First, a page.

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C. A. Grady (Eureka Scientific and GSFC), G. Schneider, D. Potter, M. Silverstone (U. of Arizona), G. M. Williger (JHU and U. Louisville), B. Woodgate (NASA's GSFC), M. L. Sitko, W. J. Carpenter (U. Cincinnati), HST/GO 10177 Team
Since its identification as a Vega-like system, HD 169142 has attracted interest with its combination of PAH emission, an absence of warm silicate emission, and low near-IR luminosity. More recently, attention has focussed on the molecular gas content of the disk. With the identification of 2 apparently common proper motion companions, HD 169142 is now securely identified as an older Herbig Ae star with t=8+/-4 Myr. NICMOS coronagraphic observations confirm that the disk is viewed essentially face-on, and extends to at least 1.4" (200 AU) from the star, with background objects visible beyond 2" (290 AU). Like another older Herbig Ae star, HD 100546, the disk has a steep radial surface brightness distribution which can be fit by r-3 from 0.57-1.4" from the star with a peak surface brightness at 0.57" of 0.5 mJy per square arcsecond. The star lacks the high velocity wind component seen in the Herbig Ae stars which are driving bipolar microjets. Any UV excess is at least a factor of 5-10 fainter than for HD 104237. The low inferred accretion rate is consistent with the behavior of other Herbig Ae stars in the same nominal age range. However, the current accretion rate is inconsistent with sub-millimeter and millimeter estimates of the disk mass and molecular gas content, unless the inner portion of the disk is partially cleared. Limits on the degree of central clearing and the nature of any close stellar or sub-stellar companions will be discussed.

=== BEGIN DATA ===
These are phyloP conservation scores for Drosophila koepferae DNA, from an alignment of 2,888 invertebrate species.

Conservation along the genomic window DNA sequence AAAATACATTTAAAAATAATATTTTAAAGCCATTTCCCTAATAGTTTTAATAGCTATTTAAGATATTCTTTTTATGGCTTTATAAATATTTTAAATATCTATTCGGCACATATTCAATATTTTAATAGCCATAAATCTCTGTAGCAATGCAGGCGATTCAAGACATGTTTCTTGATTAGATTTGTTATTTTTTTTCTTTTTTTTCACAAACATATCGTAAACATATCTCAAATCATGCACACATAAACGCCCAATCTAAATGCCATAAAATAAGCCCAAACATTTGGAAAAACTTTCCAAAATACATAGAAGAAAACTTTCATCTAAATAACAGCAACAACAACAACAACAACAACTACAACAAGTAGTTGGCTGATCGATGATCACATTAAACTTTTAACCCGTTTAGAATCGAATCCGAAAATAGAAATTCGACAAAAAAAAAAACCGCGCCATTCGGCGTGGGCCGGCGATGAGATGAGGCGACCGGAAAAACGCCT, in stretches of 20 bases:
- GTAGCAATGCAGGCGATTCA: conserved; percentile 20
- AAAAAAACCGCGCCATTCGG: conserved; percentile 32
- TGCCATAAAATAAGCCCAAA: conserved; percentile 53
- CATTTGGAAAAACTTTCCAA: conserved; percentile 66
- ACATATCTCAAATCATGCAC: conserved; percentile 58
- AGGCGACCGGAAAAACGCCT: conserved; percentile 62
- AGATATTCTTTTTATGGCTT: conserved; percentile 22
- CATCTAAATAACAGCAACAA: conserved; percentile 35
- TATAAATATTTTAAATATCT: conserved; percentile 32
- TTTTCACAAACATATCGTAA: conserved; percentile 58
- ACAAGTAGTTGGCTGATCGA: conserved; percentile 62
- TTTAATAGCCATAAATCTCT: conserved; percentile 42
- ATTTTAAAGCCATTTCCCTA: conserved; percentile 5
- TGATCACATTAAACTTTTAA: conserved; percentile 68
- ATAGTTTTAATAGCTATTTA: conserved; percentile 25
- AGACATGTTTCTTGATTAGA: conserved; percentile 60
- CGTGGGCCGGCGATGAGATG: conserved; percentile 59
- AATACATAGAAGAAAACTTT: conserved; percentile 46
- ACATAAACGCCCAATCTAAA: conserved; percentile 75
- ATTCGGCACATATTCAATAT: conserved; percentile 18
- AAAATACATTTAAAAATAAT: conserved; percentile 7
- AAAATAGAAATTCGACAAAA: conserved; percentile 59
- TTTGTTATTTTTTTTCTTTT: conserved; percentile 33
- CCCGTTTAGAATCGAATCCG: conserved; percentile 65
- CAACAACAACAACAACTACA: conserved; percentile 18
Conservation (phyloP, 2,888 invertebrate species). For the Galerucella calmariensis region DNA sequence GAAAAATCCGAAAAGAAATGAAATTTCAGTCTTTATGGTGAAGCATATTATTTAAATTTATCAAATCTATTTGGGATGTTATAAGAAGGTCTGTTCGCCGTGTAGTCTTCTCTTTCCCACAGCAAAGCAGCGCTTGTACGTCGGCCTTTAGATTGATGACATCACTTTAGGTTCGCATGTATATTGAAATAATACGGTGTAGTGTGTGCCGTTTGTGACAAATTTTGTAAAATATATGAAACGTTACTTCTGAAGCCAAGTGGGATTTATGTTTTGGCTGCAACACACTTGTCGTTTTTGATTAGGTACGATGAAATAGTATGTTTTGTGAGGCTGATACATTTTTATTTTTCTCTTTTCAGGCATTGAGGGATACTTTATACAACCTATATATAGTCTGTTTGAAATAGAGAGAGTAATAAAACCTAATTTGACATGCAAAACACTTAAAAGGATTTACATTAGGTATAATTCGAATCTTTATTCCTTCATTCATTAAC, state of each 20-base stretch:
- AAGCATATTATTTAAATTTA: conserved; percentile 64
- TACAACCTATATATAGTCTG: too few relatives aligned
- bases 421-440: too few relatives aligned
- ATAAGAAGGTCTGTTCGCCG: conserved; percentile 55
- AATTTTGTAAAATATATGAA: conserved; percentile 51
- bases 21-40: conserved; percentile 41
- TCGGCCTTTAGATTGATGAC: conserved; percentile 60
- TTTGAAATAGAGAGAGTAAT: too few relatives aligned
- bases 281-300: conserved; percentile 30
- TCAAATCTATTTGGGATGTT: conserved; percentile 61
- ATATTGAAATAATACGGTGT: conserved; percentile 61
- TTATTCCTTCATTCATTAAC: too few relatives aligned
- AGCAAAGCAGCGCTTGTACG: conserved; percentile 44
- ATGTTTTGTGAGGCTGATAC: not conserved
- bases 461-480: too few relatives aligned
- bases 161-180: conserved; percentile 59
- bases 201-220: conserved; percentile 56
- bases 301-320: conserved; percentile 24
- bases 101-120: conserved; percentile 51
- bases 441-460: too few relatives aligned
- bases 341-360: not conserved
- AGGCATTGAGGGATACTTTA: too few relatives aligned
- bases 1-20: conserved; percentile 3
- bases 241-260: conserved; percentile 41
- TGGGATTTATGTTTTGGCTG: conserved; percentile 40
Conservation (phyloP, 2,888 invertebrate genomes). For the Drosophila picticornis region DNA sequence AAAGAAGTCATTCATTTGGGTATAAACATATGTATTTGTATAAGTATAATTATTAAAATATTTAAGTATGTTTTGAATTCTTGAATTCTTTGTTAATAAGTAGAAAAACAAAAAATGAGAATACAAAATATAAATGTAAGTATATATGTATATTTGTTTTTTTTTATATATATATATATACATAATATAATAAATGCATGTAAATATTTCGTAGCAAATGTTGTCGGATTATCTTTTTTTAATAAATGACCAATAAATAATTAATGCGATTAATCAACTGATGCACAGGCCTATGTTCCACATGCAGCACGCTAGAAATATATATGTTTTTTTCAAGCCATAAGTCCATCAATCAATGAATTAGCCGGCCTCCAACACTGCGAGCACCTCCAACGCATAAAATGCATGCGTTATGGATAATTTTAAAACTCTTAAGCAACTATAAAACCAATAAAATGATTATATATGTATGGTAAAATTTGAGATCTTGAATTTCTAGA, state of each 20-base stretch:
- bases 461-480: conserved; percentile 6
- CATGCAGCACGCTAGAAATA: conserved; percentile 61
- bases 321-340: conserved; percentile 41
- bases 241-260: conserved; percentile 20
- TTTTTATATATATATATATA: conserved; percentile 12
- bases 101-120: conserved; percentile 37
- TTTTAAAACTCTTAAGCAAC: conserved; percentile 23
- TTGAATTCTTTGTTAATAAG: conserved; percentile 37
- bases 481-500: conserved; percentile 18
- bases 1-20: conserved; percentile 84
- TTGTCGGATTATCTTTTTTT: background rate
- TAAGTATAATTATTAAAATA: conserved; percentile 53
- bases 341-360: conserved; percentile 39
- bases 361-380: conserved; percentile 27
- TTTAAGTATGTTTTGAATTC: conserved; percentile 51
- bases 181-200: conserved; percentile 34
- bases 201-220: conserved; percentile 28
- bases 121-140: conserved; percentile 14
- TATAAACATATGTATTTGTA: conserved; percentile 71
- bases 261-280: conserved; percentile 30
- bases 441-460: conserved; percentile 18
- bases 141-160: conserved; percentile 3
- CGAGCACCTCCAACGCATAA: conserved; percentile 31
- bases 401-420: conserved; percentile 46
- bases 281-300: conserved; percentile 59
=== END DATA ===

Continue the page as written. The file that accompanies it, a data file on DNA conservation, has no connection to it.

This work is based, in part, on observations made with the NASA/ESA Hubble SpaceTelescope, obtained at the STScI, which is operated by the Association of Universities for Research in Astronomy, Inc., under NASA contrat NAS 5-26555. This study made use of data obtained as part of HST-GO-10177. Apache Point Observatory observations with the Goddard Fabry-Perot were made through a grant of Director's Discretionary Time. Apache Point Observatory is operated by the Astrophysical Research Consortium. The GFP was supported under NASA RTOP 51-188-01-22 to GSFC. Grady is partially supported under NASA contract NNH05CD30C to Eureka Scientific.
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Bulletin of the American Astronomical Society, 37 #4
© 2005. The American Astronomical Soceity.